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Plastic Bags

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NEWS
April 18, 1990 | By Tina Kelley, Special to The Inquirer
It's BYOB at Murphy's Super-Rite on Sunday - that's bring your own bag. Members of the League of Women Voters of Medford, Medford Lakes and Evesham are bringing their own bags for a shopping expedition at the store to protest the use of plastic bags and commemorate Earth Day. "We want to draw attention to the use of the plastic bags, and we're hoping that we can stop the use of them," said Ethel Daum, a league member. "We are going to go with our own containers, like canvas tote bags or string bags.
NEWS
July 4, 2008 | By Kathy Van Mullekom, NEWPORT NEWS DAILY PRESS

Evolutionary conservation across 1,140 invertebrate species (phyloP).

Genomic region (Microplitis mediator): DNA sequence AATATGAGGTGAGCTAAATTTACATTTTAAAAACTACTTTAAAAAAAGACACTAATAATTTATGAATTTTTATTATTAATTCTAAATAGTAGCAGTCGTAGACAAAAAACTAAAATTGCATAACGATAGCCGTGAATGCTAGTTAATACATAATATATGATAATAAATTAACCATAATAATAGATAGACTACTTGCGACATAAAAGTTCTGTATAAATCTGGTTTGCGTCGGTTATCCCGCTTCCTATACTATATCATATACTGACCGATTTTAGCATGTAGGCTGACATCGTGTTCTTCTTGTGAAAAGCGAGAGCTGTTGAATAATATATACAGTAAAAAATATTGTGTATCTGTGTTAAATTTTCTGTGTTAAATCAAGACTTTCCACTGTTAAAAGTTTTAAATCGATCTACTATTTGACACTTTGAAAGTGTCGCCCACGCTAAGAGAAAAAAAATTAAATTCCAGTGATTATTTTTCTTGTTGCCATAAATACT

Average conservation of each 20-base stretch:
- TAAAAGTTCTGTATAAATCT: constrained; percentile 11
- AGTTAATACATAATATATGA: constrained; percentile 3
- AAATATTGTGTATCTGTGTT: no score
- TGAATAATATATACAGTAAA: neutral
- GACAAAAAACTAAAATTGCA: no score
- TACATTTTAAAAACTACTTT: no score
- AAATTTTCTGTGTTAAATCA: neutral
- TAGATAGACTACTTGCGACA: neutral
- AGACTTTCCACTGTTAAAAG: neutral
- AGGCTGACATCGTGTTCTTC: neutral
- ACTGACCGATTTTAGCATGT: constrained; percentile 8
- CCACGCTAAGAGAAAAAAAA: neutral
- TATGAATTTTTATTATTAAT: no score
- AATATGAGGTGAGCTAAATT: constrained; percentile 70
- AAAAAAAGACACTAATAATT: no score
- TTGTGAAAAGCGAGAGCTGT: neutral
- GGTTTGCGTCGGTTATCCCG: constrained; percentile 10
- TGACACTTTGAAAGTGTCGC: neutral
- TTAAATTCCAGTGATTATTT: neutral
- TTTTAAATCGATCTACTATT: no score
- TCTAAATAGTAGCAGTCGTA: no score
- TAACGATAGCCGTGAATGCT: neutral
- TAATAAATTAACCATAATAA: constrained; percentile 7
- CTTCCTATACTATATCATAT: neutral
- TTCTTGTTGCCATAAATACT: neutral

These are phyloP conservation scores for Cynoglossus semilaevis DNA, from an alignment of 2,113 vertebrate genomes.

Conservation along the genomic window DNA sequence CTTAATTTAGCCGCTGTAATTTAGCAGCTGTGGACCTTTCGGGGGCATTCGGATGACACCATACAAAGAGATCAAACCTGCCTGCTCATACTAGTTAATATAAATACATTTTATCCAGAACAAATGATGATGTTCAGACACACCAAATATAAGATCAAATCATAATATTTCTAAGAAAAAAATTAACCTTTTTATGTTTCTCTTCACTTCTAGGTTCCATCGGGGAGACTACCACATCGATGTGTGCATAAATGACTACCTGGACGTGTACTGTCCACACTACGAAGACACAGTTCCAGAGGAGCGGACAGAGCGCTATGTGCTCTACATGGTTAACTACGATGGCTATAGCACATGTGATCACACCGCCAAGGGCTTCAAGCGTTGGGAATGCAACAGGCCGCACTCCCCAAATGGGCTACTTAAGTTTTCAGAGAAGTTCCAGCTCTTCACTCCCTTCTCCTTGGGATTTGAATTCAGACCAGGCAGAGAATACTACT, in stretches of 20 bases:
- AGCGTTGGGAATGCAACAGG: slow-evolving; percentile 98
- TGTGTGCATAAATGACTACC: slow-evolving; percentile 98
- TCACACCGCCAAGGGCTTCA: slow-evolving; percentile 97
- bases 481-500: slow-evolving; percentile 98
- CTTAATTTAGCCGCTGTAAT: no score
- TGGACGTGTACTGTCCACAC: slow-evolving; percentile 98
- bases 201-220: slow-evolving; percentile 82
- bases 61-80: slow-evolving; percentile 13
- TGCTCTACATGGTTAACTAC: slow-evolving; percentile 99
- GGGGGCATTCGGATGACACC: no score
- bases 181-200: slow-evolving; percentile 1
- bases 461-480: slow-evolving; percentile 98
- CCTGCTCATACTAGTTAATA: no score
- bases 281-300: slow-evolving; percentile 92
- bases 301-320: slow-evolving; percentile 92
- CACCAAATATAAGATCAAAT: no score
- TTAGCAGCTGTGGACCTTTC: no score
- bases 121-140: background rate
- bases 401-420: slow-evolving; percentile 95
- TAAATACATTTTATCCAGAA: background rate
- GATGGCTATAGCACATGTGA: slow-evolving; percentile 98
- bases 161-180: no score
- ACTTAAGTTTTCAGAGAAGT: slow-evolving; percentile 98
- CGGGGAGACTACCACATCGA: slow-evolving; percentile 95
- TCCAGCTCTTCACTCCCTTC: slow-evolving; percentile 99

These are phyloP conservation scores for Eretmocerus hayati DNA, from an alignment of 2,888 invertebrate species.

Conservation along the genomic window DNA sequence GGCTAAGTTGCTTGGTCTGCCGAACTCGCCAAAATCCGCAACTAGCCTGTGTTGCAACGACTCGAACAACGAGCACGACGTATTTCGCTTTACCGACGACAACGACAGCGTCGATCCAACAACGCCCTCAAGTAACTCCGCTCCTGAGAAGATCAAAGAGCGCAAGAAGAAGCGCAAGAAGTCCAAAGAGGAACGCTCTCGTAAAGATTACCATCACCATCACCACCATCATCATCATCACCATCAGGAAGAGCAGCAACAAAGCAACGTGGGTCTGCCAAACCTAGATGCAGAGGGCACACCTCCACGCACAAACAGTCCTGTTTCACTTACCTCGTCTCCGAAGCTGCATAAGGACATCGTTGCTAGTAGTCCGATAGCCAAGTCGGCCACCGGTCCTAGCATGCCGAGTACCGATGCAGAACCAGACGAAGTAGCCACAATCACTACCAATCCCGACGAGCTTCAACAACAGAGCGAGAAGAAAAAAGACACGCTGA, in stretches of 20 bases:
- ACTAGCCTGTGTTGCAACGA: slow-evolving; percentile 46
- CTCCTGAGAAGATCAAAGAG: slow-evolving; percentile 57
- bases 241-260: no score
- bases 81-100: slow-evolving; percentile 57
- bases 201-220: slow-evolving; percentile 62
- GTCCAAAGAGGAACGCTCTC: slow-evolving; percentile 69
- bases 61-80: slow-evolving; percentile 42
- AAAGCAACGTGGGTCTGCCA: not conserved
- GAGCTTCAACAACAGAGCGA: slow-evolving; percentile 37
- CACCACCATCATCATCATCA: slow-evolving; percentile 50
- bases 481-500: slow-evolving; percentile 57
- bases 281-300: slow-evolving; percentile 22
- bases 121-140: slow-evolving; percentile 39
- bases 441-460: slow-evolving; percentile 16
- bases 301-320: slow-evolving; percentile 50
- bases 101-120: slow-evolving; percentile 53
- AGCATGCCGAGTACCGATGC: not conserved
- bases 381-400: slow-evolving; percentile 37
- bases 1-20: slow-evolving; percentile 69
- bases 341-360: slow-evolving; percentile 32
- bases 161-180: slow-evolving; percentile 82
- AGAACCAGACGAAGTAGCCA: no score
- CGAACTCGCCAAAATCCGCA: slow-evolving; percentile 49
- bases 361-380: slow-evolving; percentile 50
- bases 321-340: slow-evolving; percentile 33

When friends and neighbors heard the Brady family needed materials for a special craft project, plastic grocery bags magically starting appearing on their doorstep. Once they had more than 60 bags on hand, Michelle Brady and daughter Cecily went to work, recycling the bags into a hooked rug that has become quite the conversation piece. "People who've seen the rug seem to think it's cool," says Michelle Brady, 41. "One family friend decided to make her own. " Brady came across the idea on the Internet while researching creative ways to reuse Christmas cards.
NEWS
June 19, 2009 | By Sandy Bauers, Inquirer Staff Writer